Nobody knows how many leopards there are in the wild not even Chandrutt Mishra, the world’s foremost expert on the big cat, and he’s been studying them for 25 years. The spotted grey feline that lives on the snowcapped mountains of Asia’s is so elusive that a single photograph taken in 1970 circulated for two decades.
Mishra had his first sighting in 2006, a decade after he began working in the field. “After crossing Parliament the Parilubgbiriver that drains into the Spiti Valley in Himachal Pradesh, we were climbing up steep gorge. Each time I halted to catch my breath, I scanned the opposite slope. Suddenly, what I thought was a rock come alive,” says Mishra, 51, “It was a sublime. The chill from the ice-cold river disappeared. The pain from taking the fall in the water was forgotten.”
Despite their name and habitat, snow leopards avoid snow when they can, he added. “The Mopa people of Arunachal Pradesh have a much more appropriate name for them: Tasken, leopard of the rocks.”
There are an estimated 4,000 to 6,500 snow leopards left in the wild. “But these are just guests,” Mishra says. The animal is so shy and elusive, its habitats so hard to access, that there has never been a comprehensive count ( one of the things Mishra is now working to change across 12 countries).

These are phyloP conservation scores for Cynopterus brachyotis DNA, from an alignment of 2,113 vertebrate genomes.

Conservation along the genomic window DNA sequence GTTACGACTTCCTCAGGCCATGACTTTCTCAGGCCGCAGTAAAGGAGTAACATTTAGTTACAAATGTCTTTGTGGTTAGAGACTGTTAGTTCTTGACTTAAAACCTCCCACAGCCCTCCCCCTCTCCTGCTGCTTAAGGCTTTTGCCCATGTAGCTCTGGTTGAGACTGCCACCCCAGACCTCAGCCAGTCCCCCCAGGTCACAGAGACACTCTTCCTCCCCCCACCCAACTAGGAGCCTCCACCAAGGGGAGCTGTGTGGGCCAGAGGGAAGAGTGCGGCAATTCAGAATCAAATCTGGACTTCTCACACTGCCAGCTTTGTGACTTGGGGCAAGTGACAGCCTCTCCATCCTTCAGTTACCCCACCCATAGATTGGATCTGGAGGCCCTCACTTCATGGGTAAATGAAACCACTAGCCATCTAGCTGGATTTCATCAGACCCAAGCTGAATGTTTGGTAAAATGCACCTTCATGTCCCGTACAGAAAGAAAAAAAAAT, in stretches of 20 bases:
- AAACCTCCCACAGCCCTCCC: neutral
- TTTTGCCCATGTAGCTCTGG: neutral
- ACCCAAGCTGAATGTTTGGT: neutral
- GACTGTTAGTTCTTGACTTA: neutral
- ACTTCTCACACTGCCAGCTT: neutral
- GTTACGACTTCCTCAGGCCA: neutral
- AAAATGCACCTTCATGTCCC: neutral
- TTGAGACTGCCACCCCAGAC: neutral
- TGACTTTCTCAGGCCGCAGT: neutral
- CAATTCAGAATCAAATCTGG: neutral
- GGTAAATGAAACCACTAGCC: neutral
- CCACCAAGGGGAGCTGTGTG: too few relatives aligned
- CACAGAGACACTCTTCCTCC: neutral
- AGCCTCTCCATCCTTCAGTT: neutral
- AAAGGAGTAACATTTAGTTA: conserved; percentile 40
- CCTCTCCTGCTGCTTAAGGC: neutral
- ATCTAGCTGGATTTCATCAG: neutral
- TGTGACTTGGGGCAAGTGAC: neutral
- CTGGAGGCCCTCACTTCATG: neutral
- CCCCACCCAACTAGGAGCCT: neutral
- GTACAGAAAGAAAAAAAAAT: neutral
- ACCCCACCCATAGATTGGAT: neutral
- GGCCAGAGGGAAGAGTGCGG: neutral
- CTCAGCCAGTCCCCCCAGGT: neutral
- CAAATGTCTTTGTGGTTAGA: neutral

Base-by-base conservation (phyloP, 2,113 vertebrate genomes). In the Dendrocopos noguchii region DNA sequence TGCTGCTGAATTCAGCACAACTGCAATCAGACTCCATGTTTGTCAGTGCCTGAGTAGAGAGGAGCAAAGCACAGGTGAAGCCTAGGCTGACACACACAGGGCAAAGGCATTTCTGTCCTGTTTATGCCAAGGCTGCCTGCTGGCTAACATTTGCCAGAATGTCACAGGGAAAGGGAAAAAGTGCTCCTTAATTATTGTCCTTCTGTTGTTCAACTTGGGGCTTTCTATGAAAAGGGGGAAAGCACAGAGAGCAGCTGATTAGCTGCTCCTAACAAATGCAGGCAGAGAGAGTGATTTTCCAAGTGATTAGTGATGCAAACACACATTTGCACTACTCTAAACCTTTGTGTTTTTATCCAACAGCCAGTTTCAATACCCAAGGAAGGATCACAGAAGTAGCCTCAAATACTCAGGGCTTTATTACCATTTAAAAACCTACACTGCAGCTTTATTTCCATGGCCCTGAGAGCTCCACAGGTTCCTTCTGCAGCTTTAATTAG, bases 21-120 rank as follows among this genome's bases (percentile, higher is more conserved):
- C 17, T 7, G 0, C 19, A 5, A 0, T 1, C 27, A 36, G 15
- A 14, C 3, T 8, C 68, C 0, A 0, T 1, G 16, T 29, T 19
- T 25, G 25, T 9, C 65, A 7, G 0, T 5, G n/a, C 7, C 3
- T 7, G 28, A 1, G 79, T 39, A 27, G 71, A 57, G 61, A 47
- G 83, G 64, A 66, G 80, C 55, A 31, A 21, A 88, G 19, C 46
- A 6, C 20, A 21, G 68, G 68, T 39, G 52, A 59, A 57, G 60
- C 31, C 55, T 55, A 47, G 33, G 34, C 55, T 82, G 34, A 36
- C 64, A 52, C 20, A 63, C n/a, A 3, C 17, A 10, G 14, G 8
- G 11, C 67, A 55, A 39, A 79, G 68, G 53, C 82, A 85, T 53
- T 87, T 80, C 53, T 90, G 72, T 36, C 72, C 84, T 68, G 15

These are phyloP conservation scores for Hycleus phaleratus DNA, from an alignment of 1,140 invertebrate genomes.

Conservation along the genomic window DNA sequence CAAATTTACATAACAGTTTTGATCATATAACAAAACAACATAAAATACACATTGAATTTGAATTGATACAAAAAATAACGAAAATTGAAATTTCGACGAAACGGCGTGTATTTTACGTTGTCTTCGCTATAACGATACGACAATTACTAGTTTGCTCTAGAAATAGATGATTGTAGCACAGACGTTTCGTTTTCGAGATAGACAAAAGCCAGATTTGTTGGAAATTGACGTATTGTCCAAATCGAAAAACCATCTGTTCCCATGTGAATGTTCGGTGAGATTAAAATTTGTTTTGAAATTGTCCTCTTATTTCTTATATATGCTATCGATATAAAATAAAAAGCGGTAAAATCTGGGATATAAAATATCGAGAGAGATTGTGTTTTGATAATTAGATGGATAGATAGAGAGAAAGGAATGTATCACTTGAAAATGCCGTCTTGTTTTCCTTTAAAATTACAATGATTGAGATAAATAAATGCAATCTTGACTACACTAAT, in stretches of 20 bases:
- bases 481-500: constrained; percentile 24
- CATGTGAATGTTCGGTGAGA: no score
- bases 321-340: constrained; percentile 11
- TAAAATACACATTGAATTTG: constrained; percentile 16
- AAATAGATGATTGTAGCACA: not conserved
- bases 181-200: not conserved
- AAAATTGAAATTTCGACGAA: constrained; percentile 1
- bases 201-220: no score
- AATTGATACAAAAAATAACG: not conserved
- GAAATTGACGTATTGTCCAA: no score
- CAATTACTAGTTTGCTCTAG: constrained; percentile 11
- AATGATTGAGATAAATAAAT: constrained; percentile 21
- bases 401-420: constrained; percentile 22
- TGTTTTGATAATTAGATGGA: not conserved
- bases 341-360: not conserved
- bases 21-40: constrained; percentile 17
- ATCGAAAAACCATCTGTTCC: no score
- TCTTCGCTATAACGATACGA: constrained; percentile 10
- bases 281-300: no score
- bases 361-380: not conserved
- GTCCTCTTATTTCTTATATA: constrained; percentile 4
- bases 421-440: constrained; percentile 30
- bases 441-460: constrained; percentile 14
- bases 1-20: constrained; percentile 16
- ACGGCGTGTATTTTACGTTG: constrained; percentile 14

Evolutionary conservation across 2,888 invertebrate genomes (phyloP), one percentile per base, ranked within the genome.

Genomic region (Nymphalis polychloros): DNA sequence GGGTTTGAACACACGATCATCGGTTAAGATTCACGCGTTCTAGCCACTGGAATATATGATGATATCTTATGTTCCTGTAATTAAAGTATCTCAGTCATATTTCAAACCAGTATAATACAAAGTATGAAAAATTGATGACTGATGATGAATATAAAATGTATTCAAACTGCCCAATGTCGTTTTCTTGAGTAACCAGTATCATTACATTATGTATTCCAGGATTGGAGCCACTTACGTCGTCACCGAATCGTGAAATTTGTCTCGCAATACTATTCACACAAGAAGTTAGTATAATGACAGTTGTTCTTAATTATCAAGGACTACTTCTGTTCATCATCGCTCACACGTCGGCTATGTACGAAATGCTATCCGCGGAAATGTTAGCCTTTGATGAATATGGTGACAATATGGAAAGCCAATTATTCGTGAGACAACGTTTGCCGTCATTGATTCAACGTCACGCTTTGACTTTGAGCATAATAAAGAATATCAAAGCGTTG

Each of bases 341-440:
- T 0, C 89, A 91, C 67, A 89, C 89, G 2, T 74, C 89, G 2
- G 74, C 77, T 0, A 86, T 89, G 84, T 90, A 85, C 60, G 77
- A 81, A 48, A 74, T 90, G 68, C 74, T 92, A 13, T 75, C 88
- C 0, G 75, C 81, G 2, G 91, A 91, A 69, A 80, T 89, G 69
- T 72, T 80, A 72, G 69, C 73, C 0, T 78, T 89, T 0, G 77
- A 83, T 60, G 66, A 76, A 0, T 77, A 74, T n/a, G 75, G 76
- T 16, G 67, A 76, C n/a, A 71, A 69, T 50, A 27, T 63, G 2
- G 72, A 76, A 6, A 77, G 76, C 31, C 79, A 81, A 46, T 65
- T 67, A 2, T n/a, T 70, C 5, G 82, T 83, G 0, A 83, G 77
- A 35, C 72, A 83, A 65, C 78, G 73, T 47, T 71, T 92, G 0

What is certain is that this is an at-risk species. In addition to the natural challenges it faces, it has been classified as vulnerable by the International Union for Conservation of nature (IUCN). As with most species, the reasons are interlinked — overgrazing by livestock has caused population of the snow leopard’s natural prey to dwindle, forcing it to snatch livestock from local human settlements, which has prompted scores of retaliatory killings over decades. Meanwhile, its habitat is changing too, as a result of climate crisis and current human activity (projects even in its remote mountain habitats includes mines and roads).
In 1996, when Mishra first visited the spiti valley for doctoral research in ecology and natural resource conservation, a snow leopard had recently entered the village of Kibber and killed some heads of livestock. Locals told him a graphic tale of how they killed a leopard. What was agonizing to hear, Mishra adds, was that the visitors then lined up to beat the carcass and curse it for causing them so much hardship.
That’s the first half of a story that Mishra often tells. The second half is set 17 years later, and a happier ending. “In 2019, an old snow leopard fell into a gorge and died”, Mishra says. “This time around, the people the Kibber retrieved the carcass and cremated it with full Buddhist rites, and auspicious scarf reserved for several guests”.
For his role in driving this change, Misra won his first Whitley Award, in 2005. Last week he won his second.
That first one was for setting up India’s first community—run livestock insurance programme, in Sipti. Launched in 2002 and still highly successful, it insures each head of livestock for a certain sum, which paid out in case of a snow—leopard attack.
Under the scheme, herders must agree to let snow-leopard attack take the livestock it has killed, so it doesn’t unduly kill more; and they must commit to preserve small swathes of grassland as grazing ground for its natural prey, which are wild sheep and the ibex.
The programme is sustained through grants and the funds each such as the Whitley prize of Rs. 95 lakhs and has expanded over the years to several other countries with snow-leopard habitats, including Mongolia, Pakistan and China. (IPA Service)
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